United we stand instead of divide and conquer?

Politicians  and pundits are skillful at playing one group’s fears against another.  Differences are highlighted and stressed, instead of what Americans have in common.

Can universal health care unite Americans?  Below is T.R. Reid’s answer.  The two paragraphs, quoted below, can be found on page 238 of The Healing of America:  A Global Quest for Better, Cheaper and Fairer Health Care.

Covering everybody in a unified system creates a powerful political dynamic for managing the cost of health care.  Since the costs of medical care are rising around the world, every health care system has to find ways to limit expenses – – either by limiting the procedures and medications it will pay for, or by cutting the price it pays for the procedures that are covered.  If everybody is covered, then everybody has an interest in seeing costs controlled; after all, if the system pays too much for my neighbor’s Botox treatment, it may not have enough money to treat my broken shoulder.  In a democracy, universal coverage helps create the political will to accept limitations and cost-control measures within the system.  In any country, any decision to ration medical care is going to be unpopular with somebody. But if everyone is included in the health care system, people are more likely to accept a necessary but unpopular decision, because it leaves more money to treat everybody else.

Universal coverage also enhances health care results by improving the overall health of a nation.  If everyone has access to a doctor, then people can get the diagnostic and preventive treatment that will keep them healthy.  One of the major reasons the United States ranks low, compared to other rich nations, in standard measures of health care quality is that millions of Americans don’t get any care until they are acutely ill.  Universal access to diagnostic and preventive care also reduces costs, because it is much cheaper to treat a problem early than to take heroic medical measures when the illness becomes life-threatening.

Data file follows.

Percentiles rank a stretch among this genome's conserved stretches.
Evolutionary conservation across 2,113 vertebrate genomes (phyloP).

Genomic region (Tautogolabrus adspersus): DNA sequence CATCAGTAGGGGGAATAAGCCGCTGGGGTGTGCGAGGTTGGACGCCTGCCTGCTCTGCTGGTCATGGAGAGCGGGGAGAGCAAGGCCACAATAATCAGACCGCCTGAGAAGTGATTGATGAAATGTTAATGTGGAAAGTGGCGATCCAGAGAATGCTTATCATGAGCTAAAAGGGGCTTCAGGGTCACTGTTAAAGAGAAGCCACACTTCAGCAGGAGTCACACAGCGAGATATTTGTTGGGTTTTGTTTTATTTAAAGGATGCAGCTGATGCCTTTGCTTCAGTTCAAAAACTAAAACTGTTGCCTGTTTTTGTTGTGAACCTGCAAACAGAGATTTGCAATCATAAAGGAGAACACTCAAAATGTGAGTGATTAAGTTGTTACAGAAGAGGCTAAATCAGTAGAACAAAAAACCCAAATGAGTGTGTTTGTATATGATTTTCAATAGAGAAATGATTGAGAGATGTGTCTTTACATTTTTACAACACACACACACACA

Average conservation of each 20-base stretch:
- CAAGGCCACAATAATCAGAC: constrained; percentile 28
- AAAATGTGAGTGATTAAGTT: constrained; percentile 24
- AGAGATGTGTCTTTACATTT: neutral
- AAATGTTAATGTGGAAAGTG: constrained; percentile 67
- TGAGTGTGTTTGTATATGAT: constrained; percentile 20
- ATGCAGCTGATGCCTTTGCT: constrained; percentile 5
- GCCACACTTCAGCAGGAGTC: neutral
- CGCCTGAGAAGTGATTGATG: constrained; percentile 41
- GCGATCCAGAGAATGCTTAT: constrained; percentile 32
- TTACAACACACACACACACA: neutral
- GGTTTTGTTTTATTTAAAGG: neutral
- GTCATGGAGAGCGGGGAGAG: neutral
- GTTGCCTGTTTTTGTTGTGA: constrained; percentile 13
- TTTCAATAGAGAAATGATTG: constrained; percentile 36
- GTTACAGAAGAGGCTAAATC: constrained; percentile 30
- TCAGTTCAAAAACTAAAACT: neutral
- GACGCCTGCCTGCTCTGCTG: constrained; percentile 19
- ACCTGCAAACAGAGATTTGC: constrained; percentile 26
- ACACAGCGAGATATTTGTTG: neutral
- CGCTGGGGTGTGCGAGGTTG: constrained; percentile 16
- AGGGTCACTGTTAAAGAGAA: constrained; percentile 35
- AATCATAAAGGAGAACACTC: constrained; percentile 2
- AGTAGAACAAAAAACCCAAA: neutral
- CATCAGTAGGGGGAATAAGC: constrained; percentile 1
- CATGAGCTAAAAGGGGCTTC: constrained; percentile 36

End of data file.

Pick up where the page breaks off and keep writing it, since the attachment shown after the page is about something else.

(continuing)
Sounds great, but impossible to achieve in this highly capitalistic society.  Survival of the fittest mindset means Americans are not egalitarian.  We tend to look out only for ourselves.  Americans don’t think in terms of we but in terms of me.   If another American doesn’t have access to health care, well he/she is not working hard enough, needs to pull himself/herself up by his/her own bootstraps.

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